Masks, preferably those that fit snugly and have three layers, are compulsory in indoor public places in ontario and Quebec.
OPH says residents should wear masks outside their homes whenever possible.
People must show proof of a recent negative COVID-19 test to enter Canada by land without a fine and must pay for their stay in a quarantine hotel if entering by air.
Health Canada recommends that seniors and people with underlying health conditions seek help with shopping.
Four COVID-19 vaccines have been found to be safe and approved in Canada.
Canada’s task force said the first doses provide such strong protection that people can wait up to four months to get a second.
Approximately 1,200,000 doses have been distributed in the Ottawa-Gatineau region since mid-December.
Ontario currently vaccinates anyone 12 years of age or older. People can search for open provincial first dose appointments online or by phone at 1-833-943-3900.
Pharmacies continue to offer vaccines through their own reservation systems as supply permits.
The first people to receive an AstraZeneca-Oxford vaccine from March 10 to 19 can now book a second dose. There is a list of locations offering them in the Kingston area.
The province’s goal is a second dose of AstraZeneca 12 weeks after the first, with more details to come on other recipients.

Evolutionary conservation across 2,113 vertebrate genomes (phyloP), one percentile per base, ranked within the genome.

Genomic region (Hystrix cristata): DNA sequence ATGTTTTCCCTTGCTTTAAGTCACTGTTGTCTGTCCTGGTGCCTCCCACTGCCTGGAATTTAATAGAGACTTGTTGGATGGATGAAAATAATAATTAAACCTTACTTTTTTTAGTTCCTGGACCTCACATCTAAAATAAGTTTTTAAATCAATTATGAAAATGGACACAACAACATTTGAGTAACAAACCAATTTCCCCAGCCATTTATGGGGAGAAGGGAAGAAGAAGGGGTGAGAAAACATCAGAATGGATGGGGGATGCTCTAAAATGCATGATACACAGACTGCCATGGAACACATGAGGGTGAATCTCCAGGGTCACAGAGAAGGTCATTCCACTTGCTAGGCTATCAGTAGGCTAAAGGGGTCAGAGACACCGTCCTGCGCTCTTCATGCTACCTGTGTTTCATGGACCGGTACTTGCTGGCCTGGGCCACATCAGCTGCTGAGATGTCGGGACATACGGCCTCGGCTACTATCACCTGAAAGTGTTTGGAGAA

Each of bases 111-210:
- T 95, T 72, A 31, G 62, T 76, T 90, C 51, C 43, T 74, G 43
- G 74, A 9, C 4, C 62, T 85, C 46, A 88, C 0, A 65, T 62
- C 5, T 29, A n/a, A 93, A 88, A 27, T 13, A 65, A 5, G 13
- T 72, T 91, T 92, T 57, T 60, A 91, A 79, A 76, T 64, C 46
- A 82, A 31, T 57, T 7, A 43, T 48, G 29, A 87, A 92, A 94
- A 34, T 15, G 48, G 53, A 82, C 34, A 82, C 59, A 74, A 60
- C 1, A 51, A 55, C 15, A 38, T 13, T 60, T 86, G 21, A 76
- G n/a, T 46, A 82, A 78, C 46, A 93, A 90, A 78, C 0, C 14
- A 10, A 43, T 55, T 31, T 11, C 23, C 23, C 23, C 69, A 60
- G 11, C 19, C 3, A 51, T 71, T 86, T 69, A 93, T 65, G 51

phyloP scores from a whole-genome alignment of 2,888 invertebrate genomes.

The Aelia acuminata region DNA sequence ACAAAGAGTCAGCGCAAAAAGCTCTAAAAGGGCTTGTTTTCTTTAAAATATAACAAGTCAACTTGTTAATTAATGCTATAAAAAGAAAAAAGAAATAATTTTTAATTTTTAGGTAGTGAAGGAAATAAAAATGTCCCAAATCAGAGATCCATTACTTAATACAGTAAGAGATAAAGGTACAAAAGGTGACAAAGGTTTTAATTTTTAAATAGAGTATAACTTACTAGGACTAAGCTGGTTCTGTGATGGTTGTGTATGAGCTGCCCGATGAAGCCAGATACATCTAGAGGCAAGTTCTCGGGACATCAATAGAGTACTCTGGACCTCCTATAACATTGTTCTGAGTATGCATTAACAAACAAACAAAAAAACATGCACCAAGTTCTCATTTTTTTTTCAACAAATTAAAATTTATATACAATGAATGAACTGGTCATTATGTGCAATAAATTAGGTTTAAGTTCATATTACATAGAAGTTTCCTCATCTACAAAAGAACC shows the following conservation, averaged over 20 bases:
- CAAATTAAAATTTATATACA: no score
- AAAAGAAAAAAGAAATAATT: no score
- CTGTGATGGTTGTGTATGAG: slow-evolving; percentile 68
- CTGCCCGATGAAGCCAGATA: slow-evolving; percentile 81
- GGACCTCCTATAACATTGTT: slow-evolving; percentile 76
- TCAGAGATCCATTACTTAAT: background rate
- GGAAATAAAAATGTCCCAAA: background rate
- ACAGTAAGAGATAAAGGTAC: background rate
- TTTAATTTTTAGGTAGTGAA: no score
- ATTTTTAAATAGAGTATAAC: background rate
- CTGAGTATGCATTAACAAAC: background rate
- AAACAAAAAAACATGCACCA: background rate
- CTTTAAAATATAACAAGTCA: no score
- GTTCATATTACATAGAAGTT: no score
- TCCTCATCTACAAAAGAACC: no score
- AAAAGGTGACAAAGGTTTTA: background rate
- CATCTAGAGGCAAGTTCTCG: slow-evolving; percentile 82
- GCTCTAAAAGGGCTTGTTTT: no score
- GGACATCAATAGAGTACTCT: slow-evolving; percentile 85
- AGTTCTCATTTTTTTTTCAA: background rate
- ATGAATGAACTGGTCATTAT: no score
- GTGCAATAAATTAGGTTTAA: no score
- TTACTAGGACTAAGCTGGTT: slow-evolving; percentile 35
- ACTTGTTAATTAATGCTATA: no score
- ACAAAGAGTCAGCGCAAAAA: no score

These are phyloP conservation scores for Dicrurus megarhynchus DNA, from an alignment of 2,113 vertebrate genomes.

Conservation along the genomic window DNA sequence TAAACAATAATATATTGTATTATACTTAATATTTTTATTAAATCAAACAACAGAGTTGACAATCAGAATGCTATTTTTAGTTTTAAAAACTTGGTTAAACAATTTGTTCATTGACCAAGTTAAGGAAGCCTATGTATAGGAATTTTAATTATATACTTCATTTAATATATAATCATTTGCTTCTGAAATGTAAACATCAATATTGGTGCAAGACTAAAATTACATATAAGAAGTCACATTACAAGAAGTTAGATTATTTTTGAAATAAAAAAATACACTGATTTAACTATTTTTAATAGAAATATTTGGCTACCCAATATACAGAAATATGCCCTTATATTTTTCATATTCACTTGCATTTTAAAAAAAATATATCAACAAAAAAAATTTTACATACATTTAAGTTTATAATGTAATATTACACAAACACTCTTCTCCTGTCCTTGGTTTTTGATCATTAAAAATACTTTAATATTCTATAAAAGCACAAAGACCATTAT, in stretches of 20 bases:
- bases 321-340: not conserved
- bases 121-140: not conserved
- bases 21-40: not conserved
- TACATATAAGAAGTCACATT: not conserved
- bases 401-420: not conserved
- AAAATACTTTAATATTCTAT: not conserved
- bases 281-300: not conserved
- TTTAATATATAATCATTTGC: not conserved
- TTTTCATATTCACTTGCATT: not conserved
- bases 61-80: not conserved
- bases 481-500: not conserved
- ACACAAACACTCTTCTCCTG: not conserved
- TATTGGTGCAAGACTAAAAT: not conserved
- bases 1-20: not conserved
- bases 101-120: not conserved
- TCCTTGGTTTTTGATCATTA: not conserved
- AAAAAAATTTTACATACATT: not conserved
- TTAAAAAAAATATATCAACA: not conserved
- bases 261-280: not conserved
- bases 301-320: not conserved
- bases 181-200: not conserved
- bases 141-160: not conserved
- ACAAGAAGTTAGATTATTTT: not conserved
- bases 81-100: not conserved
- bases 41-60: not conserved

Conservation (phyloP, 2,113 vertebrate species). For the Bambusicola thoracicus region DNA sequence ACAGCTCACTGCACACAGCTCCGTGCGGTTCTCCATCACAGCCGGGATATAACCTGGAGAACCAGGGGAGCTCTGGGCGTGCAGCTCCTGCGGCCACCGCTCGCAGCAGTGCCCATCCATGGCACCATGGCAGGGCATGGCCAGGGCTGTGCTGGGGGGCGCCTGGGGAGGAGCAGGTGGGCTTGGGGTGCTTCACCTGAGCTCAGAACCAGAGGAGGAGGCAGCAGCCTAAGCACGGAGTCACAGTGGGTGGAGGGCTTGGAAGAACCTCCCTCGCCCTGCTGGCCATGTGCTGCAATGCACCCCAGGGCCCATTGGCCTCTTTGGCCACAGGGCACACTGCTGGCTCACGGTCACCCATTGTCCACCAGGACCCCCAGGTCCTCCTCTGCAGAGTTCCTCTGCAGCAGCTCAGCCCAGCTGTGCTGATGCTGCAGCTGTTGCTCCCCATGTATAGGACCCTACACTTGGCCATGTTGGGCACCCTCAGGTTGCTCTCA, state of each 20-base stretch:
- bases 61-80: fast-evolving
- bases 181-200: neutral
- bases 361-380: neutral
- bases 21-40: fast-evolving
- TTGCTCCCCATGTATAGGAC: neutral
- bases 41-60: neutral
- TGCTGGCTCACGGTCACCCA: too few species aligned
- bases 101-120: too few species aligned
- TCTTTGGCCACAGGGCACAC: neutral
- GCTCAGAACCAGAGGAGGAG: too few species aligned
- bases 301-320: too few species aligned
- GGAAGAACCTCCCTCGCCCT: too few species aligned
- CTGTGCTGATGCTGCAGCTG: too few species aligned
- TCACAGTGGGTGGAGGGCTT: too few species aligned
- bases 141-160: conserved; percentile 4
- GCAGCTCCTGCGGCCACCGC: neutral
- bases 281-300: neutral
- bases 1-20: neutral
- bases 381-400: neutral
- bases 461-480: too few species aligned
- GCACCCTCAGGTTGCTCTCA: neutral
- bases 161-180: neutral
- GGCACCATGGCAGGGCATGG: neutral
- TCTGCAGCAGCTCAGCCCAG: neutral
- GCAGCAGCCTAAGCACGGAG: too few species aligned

This speeds up other types of second-dose dating, starting with allowing people in their 80s to change reservations if they choose starting Monday at 8 a.m.
Health officials continue to tell people who received a first dose before a second dose is automatically booked they will not be forgotten.
This just in: From May 31st, #OttCity & amp; @OttawaHealth
are launching a new series of pop-up clinics in priority neighborhoods to serve those with barriers accessing community clinics.
Find out more about upcoming pop-up clinics, locations, and more. eligibility: https://t.co/urGNOvDDw6 pic.twitter .com / bXlIcBaZx8
Quebec now gives a first dose to anyone 12 years of age and over.
People who qualify can make an appointment online or by phone. From today there are walk-in clinics for the first doses in Buckingham, Hull and Wakefield and six walk-in clinics for the second doses of AstraZeneca.